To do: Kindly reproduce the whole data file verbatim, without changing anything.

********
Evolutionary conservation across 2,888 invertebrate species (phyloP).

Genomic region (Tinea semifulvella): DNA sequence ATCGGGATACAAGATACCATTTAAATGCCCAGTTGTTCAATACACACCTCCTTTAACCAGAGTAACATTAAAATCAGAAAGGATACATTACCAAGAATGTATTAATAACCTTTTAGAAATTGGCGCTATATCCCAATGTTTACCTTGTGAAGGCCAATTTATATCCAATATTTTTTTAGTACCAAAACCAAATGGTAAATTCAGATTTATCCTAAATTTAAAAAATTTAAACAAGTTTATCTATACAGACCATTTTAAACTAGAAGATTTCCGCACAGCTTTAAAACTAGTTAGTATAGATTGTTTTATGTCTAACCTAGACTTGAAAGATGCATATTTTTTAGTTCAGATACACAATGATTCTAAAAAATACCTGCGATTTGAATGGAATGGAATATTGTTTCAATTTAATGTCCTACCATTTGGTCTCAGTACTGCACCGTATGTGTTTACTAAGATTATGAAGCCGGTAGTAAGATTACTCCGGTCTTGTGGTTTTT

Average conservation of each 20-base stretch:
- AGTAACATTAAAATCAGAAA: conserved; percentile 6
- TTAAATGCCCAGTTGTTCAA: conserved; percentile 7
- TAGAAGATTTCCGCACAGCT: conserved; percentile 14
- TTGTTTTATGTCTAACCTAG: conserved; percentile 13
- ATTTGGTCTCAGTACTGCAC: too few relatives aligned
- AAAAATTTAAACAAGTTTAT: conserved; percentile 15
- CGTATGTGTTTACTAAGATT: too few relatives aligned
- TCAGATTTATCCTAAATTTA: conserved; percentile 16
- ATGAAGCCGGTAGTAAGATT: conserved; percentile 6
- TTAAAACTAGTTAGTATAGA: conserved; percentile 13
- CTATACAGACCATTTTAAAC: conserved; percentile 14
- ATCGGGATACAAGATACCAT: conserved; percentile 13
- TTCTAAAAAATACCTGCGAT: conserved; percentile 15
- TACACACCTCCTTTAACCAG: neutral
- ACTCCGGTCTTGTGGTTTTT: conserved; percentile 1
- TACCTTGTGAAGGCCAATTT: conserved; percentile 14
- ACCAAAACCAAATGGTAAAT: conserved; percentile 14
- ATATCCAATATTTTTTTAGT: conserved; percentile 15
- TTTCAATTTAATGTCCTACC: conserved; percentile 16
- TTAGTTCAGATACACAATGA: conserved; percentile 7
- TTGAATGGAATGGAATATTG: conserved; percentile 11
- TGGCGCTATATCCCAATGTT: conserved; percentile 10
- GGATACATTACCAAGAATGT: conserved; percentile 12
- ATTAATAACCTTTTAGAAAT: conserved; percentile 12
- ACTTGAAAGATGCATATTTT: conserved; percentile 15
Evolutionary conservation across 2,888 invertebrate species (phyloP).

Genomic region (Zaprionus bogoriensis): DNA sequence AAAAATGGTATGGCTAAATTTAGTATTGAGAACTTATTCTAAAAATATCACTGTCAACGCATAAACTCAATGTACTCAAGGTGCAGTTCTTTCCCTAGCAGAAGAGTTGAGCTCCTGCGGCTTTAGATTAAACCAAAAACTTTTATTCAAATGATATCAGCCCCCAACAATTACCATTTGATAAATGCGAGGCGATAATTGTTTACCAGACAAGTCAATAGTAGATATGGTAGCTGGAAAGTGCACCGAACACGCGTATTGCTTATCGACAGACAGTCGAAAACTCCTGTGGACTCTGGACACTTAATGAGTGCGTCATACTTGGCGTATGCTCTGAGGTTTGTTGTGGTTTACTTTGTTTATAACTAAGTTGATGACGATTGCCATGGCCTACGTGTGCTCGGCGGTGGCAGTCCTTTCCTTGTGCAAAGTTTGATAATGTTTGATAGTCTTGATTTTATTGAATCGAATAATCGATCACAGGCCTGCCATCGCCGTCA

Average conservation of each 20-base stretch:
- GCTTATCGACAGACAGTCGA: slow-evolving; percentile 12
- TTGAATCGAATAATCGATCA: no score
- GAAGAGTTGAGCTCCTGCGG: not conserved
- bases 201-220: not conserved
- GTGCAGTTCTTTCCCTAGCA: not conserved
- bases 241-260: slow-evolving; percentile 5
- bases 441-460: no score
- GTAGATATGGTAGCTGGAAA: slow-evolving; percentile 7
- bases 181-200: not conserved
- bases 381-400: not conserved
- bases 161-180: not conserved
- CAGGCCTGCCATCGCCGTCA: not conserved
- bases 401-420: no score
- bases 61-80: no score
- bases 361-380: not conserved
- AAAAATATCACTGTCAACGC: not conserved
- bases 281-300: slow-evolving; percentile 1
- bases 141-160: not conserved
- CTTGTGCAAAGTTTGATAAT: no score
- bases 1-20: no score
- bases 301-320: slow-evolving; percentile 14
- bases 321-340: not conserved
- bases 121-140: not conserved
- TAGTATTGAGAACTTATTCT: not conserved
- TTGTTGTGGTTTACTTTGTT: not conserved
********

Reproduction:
Evolutionary conservation across 2,888 invertebrate species (phyloP).

Genomic region (Tinea semifulvella): DNA sequence ATCGGGATACAAGATACCATTTAAATGCCCAGTTGTTCAATACACACCTCCTTTAACCAGAGTAACATTAAAATCAGAAAGGATACATTACCAAGAATGTATTAATAACCTTTTAGAAATTGGCGCTATATCCCAATGTTTACCTTGTGAAGGCCAATTTATATCCAATATTTTTTTAGTACCAAAACCAAATGGTAAATTCAGATTTATCCTAAATTTAAAAAATTTAAACAAGTTTATCTATACAGACCATTTTAAACTAGAAGATTTCCGCACAGCTTTAAAACTAGTTAGTATAGATTGTTTTATGTCTAACCTAGACTTGAAAGATGCATATTTTTTAGTTCAGATACACAATGATTCTAAAAAATACCTGCGATTTGAATGGAATGGAATATTGTTTCAATTTAATGTCCTACCATTTGGTCTCAGTACTGCACCGTATGTGTTTACTAAGATTATGAAGCCGGTAGTAAGATTACTCCGGTCTTGTGGTTTTT

Average conservation of each 20-base stretch:
- AGTAACATTAAAATCAGAAA: conserved; percentile 6
- TTAAATGCCCAGTTGTTCAA: conserved; percentile 7
- TAGAAGATTTCCGCACAGCT: conserved; percentile 14
- TTGTTTTATGTCTAACCTAG: conserved; percentile 13
- ATTTGGTCTCAGTACTGCAC: too few relatives aligned
- AAAAATTTAAACAAGTTTAT: conserved; percentile 15
- CGTATGTGTTTACTAAGATT: too few relatives aligned
- TCAGATTTATCCTAAATTTA: conserved; percentile 16
- ATGAAGCCGGTAGTAAGATT: conserved; percentile 6
- TTAAAACTAGTTAGTATAGA: conserved; percentile 13
- CTATACAGACCATTTTAAAC: conserved; percentile 14
- ATCGGGATACAAGATACCAT: conserved; percentile 13
- TTCTAAAAAATACCTGCGAT: conserved; percentile 15
- TACACACCTCCTTTAACCAG: neutral
- ACTCCGGTCTTGTGGTTTTT: conserved; percentile 1
- TACCTTGTGAAGGCCAATTT: conserved; percentile 14
- ACCAAAACCAAATGGTAAAT: conserved; percentile 14
- ATATCCAATATTTTTTTAGT: conserved; percentile 15
- TTTCAATTTAATGTCCTACC: conserved; percentile 16
- TTAGTTCAGATACACAATGA: conserved; percentile 7
- TTGAATGGAATGGAATATTG: conserved; percentile 11
- TGGCGCTATATCCCAATGTT: conserved; percentile 10
- GGATACATTACCAAGAATGT: conserved; percentile 12
- ATTAATAACCTTTTAGAAAT: conserved; percentile 12
- ACTTGAAAGATGCATATTTT: conserved; percentile 15
Evolutionary conservation across 2,888 invertebrate species (phyloP).

Genomic region (Zaprionus bogoriensis): DNA sequence AAAAATGGTATGGCTAAATTTAGTATTGAGAACTTATTCTAAAAATATCACTGTCAACGCATAAACTCAATGTACTCAAGGTGCAGTTCTTTCCCTAGCAGAAGAGTTGAGCTCCTGCGGCTTTAGATTAAACCAAAAACTTTTATTCAAATGATATCAGCCCCCAACAATTACCATTTGATAAATGCGAGGCGATAATTGTTTACCAGACAAGTCAATAGTAGATATGGTAGCTGGAAAGTGCACCGAACACGCGTATTGCTTATCGACAGACAGTCGAAAACTCCTGTGGACTCTGGACACTTAATGAGTGCGTCATACTTGGCGTATGCTCTGAGGTTTGTTGTGGTTTACTTTGTTTATAACTAAGTTGATGACGATTGCCATGGCCTACGTGTGCTCGGCGGTGGCAGTCCTTTCCTTGTGCAAAGTTTGATAATGTTTGATAGTCTTGATTTTATTGAATCGAATAATCGATCACAGGCCTGCCATCGCCGTCA

Average conservation of each 20-base stretch:
- GCTTATCGACAGACAGTCGA: slow-evolving; percentile 12
- TTGAATCGAATAATCGATCA: no score
- GAAGAGTTGAGCTCCTGCGG: not conserved
- bases 201-220: not conserved
- GTGCAGTTCTTTCCCTAGCA: not conserved
- bases 241-260: slow-evolving; percentile 5
- bases 441-460: no score
- GTAGATATGGTAGCTGGAAA: slow-evolving; percentile 7
- bases 181-200: not conserved
- bases 381-400: not conserved
- bases 161-180: not conserved
- CAGGCCTGCCATCGCCGTCA: not conserved
- bases 401-420: no score
- bases 61-80: no score
- bases 361-380: not conserved
- AAAAATATCACTGTCAACGC: not conserved
- bases 281-300: slow-evolving; percentile 1
- bases 141-160: not conserved
- CTTGTGCAAAGTTTGATAAT: no score
- bases 1-20: no score
- bases 301-320: slow-evolving; percentile 14
- bases 321-340: not conserved
- bases 121-140: not conserved
- TAGTATTGAGAACTTATTCT: not conserved
- TTGTTGTGGTTTACTTTGTT: not conserved